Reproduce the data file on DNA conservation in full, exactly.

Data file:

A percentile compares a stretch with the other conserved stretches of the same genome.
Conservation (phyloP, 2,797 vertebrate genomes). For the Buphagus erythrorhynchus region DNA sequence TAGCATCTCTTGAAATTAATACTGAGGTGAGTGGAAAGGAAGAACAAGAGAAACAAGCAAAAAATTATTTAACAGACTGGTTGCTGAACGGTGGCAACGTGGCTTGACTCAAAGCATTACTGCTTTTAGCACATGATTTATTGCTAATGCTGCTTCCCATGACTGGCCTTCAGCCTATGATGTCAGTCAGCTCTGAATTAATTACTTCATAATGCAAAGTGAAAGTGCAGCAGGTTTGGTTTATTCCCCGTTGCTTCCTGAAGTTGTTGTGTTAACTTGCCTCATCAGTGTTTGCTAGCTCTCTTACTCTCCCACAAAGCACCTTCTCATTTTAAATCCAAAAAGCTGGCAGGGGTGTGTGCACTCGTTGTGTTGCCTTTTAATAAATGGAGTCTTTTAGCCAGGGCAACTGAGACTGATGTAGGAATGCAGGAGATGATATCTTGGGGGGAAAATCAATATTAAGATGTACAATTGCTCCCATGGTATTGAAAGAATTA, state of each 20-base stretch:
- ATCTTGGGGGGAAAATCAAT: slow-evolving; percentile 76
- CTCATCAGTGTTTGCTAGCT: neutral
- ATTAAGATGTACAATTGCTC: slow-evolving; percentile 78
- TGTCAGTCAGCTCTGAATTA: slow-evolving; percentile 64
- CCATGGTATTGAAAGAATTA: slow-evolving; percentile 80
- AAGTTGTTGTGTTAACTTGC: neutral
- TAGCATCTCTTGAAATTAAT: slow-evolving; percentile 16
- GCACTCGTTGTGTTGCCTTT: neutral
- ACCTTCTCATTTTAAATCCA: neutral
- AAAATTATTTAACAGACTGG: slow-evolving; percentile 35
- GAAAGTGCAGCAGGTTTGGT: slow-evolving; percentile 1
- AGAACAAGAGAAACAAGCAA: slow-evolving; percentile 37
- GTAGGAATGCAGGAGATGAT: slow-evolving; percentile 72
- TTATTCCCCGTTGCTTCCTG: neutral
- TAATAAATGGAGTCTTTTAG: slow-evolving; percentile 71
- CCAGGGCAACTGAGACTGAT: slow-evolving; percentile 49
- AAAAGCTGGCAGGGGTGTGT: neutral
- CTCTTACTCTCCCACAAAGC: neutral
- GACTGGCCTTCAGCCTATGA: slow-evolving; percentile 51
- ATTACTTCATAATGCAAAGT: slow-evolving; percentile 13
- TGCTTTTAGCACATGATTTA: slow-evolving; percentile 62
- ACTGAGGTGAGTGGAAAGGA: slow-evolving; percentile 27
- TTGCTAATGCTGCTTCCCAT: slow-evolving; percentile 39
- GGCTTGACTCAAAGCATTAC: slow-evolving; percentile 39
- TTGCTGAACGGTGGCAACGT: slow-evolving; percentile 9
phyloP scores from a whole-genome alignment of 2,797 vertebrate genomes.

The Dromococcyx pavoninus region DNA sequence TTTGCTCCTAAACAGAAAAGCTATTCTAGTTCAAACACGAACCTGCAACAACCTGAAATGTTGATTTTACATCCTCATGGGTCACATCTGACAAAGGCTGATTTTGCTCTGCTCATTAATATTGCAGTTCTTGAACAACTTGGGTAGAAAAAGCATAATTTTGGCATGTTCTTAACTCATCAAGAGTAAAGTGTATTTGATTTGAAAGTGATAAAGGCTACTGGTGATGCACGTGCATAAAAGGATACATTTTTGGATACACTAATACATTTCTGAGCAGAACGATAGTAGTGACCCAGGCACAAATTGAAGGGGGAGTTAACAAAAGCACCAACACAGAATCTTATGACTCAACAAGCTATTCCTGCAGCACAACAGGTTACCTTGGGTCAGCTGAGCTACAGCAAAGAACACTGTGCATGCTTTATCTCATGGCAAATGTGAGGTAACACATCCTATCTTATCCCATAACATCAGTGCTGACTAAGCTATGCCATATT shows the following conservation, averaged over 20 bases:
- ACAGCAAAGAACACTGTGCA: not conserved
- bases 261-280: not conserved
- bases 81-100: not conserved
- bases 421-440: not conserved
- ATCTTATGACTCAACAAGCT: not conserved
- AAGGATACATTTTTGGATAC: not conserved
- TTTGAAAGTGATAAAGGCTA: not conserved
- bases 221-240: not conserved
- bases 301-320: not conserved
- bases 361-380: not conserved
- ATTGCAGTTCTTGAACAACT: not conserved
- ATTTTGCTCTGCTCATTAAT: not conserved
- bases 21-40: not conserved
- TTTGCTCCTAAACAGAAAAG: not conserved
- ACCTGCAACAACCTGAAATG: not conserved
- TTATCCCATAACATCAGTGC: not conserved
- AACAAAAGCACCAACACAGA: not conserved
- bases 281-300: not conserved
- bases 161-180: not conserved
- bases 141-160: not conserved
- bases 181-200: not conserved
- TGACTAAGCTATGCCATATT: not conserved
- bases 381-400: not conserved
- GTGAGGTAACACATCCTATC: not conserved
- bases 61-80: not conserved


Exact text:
A percentile compares a stretch with the other conserved stretches of the same genome.
Conservation (phyloP, 2,797 vertebrate genomes). For the Buphagus erythrorhynchus region DNA sequence TAGCATCTCTTGAAATTAATACTGAGGTGAGTGGAAAGGAAGAACAAGAGAAACAAGCAAAAAATTATTTAACAGACTGGTTGCTGAACGGTGGCAACGTGGCTTGACTCAAAGCATTACTGCTTTTAGCACATGATTTATTGCTAATGCTGCTTCCCATGACTGGCCTTCAGCCTATGATGTCAGTCAGCTCTGAATTAATTACTTCATAATGCAAAGTGAAAGTGCAGCAGGTTTGGTTTATTCCCCGTTGCTTCCTGAAGTTGTTGTGTTAACTTGCCTCATCAGTGTTTGCTAGCTCTCTTACTCTCCCACAAAGCACCTTCTCATTTTAAATCCAAAAAGCTGGCAGGGGTGTGTGCACTCGTTGTGTTGCCTTTTAATAAATGGAGTCTTTTAGCCAGGGCAACTGAGACTGATGTAGGAATGCAGGAGATGATATCTTGGGGGGAAAATCAATATTAAGATGTACAATTGCTCCCATGGTATTGAAAGAATTA, state of each 20-base stretch:
- ATCTTGGGGGGAAAATCAAT: slow-evolving; percentile 76
- CTCATCAGTGTTTGCTAGCT: neutral
- ATTAAGATGTACAATTGCTC: slow-evolving; percentile 78
- TGTCAGTCAGCTCTGAATTA: slow-evolving; percentile 64
- CCATGGTATTGAAAGAATTA: slow-evolving; percentile 80
- AAGTTGTTGTGTTAACTTGC: neutral
- TAGCATCTCTTGAAATTAAT: slow-evolving; percentile 16
- GCACTCGTTGTGTTGCCTTT: neutral
- ACCTTCTCATTTTAAATCCA: neutral
- AAAATTATTTAACAGACTGG: slow-evolving; percentile 35
- GAAAGTGCAGCAGGTTTGGT: slow-evolving; percentile 1
- AGAACAAGAGAAACAAGCAA: slow-evolving; percentile 37
- GTAGGAATGCAGGAGATGAT: slow-evolving; percentile 72
- TTATTCCCCGTTGCTTCCTG: neutral
- TAATAAATGGAGTCTTTTAG: slow-evolving; percentile 71
- CCAGGGCAACTGAGACTGAT: slow-evolving; percentile 49
- AAAAGCTGGCAGGGGTGTGT: neutral
- CTCTTACTCTCCCACAAAGC: neutral
- GACTGGCCTTCAGCCTATGA: slow-evolving; percentile 51
- ATTACTTCATAATGCAAAGT: slow-evolving; percentile 13
- TGCTTTTAGCACATGATTTA: slow-evolving; percentile 62
- ACTGAGGTGAGTGGAAAGGA: slow-evolving; percentile 27
- TTGCTAATGCTGCTTCCCAT: slow-evolving; percentile 39
- GGCTTGACTCAAAGCATTAC: slow-evolving; percentile 39
- TTGCTGAACGGTGGCAACGT: slow-evolving; percentile 9
phyloP scores from a whole-genome alignment of 2,797 vertebrate genomes.

The Dromococcyx pavoninus region DNA sequence TTTGCTCCTAAACAGAAAAGCTATTCTAGTTCAAACACGAACCTGCAACAACCTGAAATGTTGATTTTACATCCTCATGGGTCACATCTGACAAAGGCTGATTTTGCTCTGCTCATTAATATTGCAGTTCTTGAACAACTTGGGTAGAAAAAGCATAATTTTGGCATGTTCTTAACTCATCAAGAGTAAAGTGTATTTGATTTGAAAGTGATAAAGGCTACTGGTGATGCACGTGCATAAAAGGATACATTTTTGGATACACTAATACATTTCTGAGCAGAACGATAGTAGTGACCCAGGCACAAATTGAAGGGGGAGTTAACAAAAGCACCAACACAGAATCTTATGACTCAACAAGCTATTCCTGCAGCACAACAGGTTACCTTGGGTCAGCTGAGCTACAGCAAAGAACACTGTGCATGCTTTATCTCATGGCAAATGTGAGGTAACACATCCTATCTTATCCCATAACATCAGTGCTGACTAAGCTATGCCATATT shows the following conservation, averaged over 20 bases:
- ACAGCAAAGAACACTGTGCA: not conserved
- bases 261-280: not conserved
- bases 81-100: not conserved
- bases 421-440: not conserved
- ATCTTATGACTCAACAAGCT: not conserved
- AAGGATACATTTTTGGATAC: not conserved
- TTTGAAAGTGATAAAGGCTA: not conserved
- bases 221-240: not conserved
- bases 301-320: not conserved
- bases 361-380: not conserved
- ATTGCAGTTCTTGAACAACT: not conserved
- ATTTTGCTCTGCTCATTAAT: not conserved
- bases 21-40: not conserved
- TTTGCTCCTAAACAGAAAAG: not conserved
- ACCTGCAACAACCTGAAATG: not conserved
- TTATCCCATAACATCAGTGC: not conserved
- AACAAAAGCACCAACACAGA: not conserved
- bases 281-300: not conserved
- bases 161-180: not conserved
- bases 141-160: not conserved
- bases 181-200: not conserved
- TGACTAAGCTATGCCATATT: not conserved
- bases 381-400: not conserved
- GTGAGGTAACACATCCTATC: not conserved
- bases 61-80: not conserved